Check out these scenic hiking trails in central North Carolina ::

While North Carolina’s mountains offer the best views and hiking trails in the state, the Triangle also offers plenty of options for those looking to save gas.

Here are three options for those looking to stay in the Triangle, but still want incredible views on a hike:

William B. Umstead State Park

William B. Umstead State Park in Wake County has two separate entrances that visitors can access:

  • Access to Crabtree Creek and Visitor Center at 8801 Glenwood Ave. in Raleigh.
  • Access to Reedy Creek at 2100 N. Harrison Ave. in Cary.

The park has over 20 visitor-accessible trails ranging from 0.40 miles to over 13 miles. According to North Carolina State Parks, “hikers, trail runners, bikers, and horseback riders treasure the park’s extensive network of hiking and multi-use trails.”

Those looking for a short hike can try the Oak Rock Trail, which is a 0.60 mile loop. The trail will cross a small stream and will have masonry work for a check dam and culvert.

Park visitors looking for a more challenging hike can take the Sycamore Trail, which is a 7.20 mile loop. North Carolina State Parks says the trail mostly follows Sycamore Creek and features sycamores growing in the park.

Umstead State Park - Things to do in Raleigh

Some animals that visitors can expect to see in the park include great blue herons, beavers, and deer. North Carolina State Parks also says William B. Umstead offers “a view of unique North Carolina flora and fauna.”

Eno River State Park

Eno River State Park has five Durham access points for visitors:

  • Few Access Fords and Park Office at 6101 Cole Mill Rd.
  • Access Cabelands at 4950 Howe St.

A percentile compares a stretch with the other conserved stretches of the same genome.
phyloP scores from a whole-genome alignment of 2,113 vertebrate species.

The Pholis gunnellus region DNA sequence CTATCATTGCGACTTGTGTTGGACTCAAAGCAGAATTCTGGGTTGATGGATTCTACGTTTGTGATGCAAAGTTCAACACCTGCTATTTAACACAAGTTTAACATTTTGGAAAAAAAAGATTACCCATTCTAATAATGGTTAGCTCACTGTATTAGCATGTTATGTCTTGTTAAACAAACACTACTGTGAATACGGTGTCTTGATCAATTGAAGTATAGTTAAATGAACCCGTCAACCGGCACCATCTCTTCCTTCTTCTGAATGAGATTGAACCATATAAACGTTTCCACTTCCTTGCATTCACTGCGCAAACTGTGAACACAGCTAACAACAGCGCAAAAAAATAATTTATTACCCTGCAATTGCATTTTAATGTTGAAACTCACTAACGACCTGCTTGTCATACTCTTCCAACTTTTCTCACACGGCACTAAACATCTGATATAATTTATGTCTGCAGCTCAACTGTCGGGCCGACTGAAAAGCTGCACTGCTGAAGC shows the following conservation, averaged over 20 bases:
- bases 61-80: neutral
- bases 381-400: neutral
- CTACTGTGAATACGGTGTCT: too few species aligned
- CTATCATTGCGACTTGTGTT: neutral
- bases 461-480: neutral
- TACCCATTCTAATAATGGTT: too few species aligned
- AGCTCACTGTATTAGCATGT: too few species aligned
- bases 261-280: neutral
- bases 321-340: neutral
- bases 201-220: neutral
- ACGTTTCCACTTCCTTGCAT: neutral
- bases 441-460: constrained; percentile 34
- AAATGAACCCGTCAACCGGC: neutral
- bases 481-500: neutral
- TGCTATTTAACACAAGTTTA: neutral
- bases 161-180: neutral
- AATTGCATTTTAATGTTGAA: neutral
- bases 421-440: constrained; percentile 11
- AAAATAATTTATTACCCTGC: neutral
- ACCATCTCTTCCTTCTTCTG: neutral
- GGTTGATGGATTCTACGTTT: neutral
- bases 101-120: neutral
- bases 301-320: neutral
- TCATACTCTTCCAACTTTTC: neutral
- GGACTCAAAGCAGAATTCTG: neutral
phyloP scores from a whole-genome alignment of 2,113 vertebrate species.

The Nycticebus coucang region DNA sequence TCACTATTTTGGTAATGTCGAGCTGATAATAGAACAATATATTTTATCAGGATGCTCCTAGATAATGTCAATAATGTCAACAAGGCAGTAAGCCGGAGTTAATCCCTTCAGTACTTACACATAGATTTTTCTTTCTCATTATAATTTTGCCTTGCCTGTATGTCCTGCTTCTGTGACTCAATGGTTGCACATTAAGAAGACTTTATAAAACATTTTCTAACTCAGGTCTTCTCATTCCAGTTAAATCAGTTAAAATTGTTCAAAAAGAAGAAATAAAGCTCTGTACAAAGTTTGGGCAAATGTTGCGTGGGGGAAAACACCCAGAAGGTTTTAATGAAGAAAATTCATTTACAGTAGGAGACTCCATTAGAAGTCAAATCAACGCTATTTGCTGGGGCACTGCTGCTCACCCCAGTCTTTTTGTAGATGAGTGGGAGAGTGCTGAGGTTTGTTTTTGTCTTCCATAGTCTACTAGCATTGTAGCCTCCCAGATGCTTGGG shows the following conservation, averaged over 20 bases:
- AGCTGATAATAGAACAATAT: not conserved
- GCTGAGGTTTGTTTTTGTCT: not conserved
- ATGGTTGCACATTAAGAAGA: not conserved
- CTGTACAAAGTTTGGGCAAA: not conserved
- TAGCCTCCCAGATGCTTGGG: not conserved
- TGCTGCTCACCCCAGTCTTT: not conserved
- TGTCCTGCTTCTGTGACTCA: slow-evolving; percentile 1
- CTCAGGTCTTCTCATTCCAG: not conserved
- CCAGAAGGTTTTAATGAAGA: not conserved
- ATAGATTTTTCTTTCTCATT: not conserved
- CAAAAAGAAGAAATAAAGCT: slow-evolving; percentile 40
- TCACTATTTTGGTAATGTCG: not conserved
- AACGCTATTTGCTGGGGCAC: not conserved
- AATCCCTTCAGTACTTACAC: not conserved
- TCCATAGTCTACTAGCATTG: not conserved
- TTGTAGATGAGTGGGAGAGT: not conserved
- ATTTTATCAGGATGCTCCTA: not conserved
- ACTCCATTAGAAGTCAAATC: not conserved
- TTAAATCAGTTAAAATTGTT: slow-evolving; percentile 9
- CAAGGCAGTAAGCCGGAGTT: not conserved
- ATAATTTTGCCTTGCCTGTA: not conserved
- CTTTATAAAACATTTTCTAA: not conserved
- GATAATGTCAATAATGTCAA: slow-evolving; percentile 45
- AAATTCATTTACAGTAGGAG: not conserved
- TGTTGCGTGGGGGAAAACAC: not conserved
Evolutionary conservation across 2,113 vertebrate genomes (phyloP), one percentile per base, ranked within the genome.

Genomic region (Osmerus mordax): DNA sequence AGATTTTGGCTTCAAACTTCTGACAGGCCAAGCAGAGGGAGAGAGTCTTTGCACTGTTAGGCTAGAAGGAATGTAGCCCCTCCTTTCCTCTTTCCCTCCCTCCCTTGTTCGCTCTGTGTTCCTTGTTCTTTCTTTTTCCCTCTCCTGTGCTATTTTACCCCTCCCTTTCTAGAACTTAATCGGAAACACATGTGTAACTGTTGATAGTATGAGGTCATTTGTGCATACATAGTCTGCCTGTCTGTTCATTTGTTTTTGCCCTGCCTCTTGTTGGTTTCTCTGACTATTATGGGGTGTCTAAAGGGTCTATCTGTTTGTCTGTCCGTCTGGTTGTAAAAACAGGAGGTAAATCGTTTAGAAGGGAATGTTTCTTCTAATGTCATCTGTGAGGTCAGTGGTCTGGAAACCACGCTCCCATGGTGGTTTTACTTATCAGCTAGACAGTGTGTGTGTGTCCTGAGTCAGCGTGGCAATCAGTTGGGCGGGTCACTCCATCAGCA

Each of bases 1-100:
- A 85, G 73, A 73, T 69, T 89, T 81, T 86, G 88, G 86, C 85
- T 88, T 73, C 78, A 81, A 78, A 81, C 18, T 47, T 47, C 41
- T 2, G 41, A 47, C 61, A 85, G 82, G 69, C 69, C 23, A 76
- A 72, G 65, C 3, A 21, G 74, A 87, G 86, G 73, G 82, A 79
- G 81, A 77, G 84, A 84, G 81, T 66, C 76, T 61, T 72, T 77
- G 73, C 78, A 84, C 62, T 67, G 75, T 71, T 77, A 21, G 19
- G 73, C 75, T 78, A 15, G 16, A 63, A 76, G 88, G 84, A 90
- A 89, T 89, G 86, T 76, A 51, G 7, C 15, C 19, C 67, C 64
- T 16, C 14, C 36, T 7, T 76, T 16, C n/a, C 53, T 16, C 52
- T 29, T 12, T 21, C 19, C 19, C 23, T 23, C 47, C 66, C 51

• Access Cole Mill at 4390 Old Cole Mill Rd.
  • Access Pleasant Green at 4770 Pleasant Green Rd.
  • Access to the pumping station at 4023 Rivermont Rd.

North Carolina State Parks describes the park’s trails as a “journey to tranquility.” The park offers over a dozen trails for visitors to choose from.

Those looking for a shorter hike can try the Cole Mill Trail, a one-mile loop, which begins at the Cole Mill picnic area. The trail is described as an “easy climb along the river”.

A slightly longer trail that visitors can try is the 3.75-mile Cox Mountain Trail, which begins at the Few Fords Picnic Area. Hikers will cross the river on a suspended walkway and climb 270 meters above sea level from the river to the top of the hill. Be careful though, North Carolina State Parks warns that a long, steep ascent and descent is required on the trail.

Eno River State Park

While visiting the park, you might get lucky and see chipmunks, otters or a bobcat, according to North Carolina State Parks.

Flower lovers are in luck with the mountain laurel, Catawba rhododendron, and ferns that grow on the slopes and cliffs of the park. In fact, those who want to take a short 0.80 mile hike can visit the Pumphouse Trail, which is known “as the best spring wildflower trail in the park.” Visitors can access the trail at the Nancy Road Creek Bridge on Rivermont Road.

Occoneechee Mountain State Natural Area

Occoneechee Mountain State Natural Area has two access points in Durham and Orange counties for visitors:

  • 625 Virginia Cates Road. in Hillsborough.
  • 6101 Cole Mill Rd. in Durham.

The area has three miles of visitor trails that allow visitors to explore the riverside forests and cliffs. At 350 feet above the River Eno, the mountain’s summit is said to be 350 feet the highest point between Hillsborough and the Atlantic Ocean. It is also the highest point in Orange County.

A short 0.10 mile loop that visitors can take in the area is the Overlook Trail. The trail will take visitors through “mature oak forest and scenic views,” says North Carolina State Parks.

Occoneechee Mountain State Natural Area

The longest trail in the area is the Occoneeche Mountain Loop Trail, a 2.20 mile loop. North Carolina State Park says it’s an “exhilarating ride over steep terrain and along the peaceful Eno River.”

The acorns and berries produced by the region’s chestnut trees allow visitors to see deer, marmots and wild turkeys when visiting.

Nearby, visitors can get a taste of history at Historic Occoneechee Speedway. Rusty cars can be found on the hiking trails near the expressway.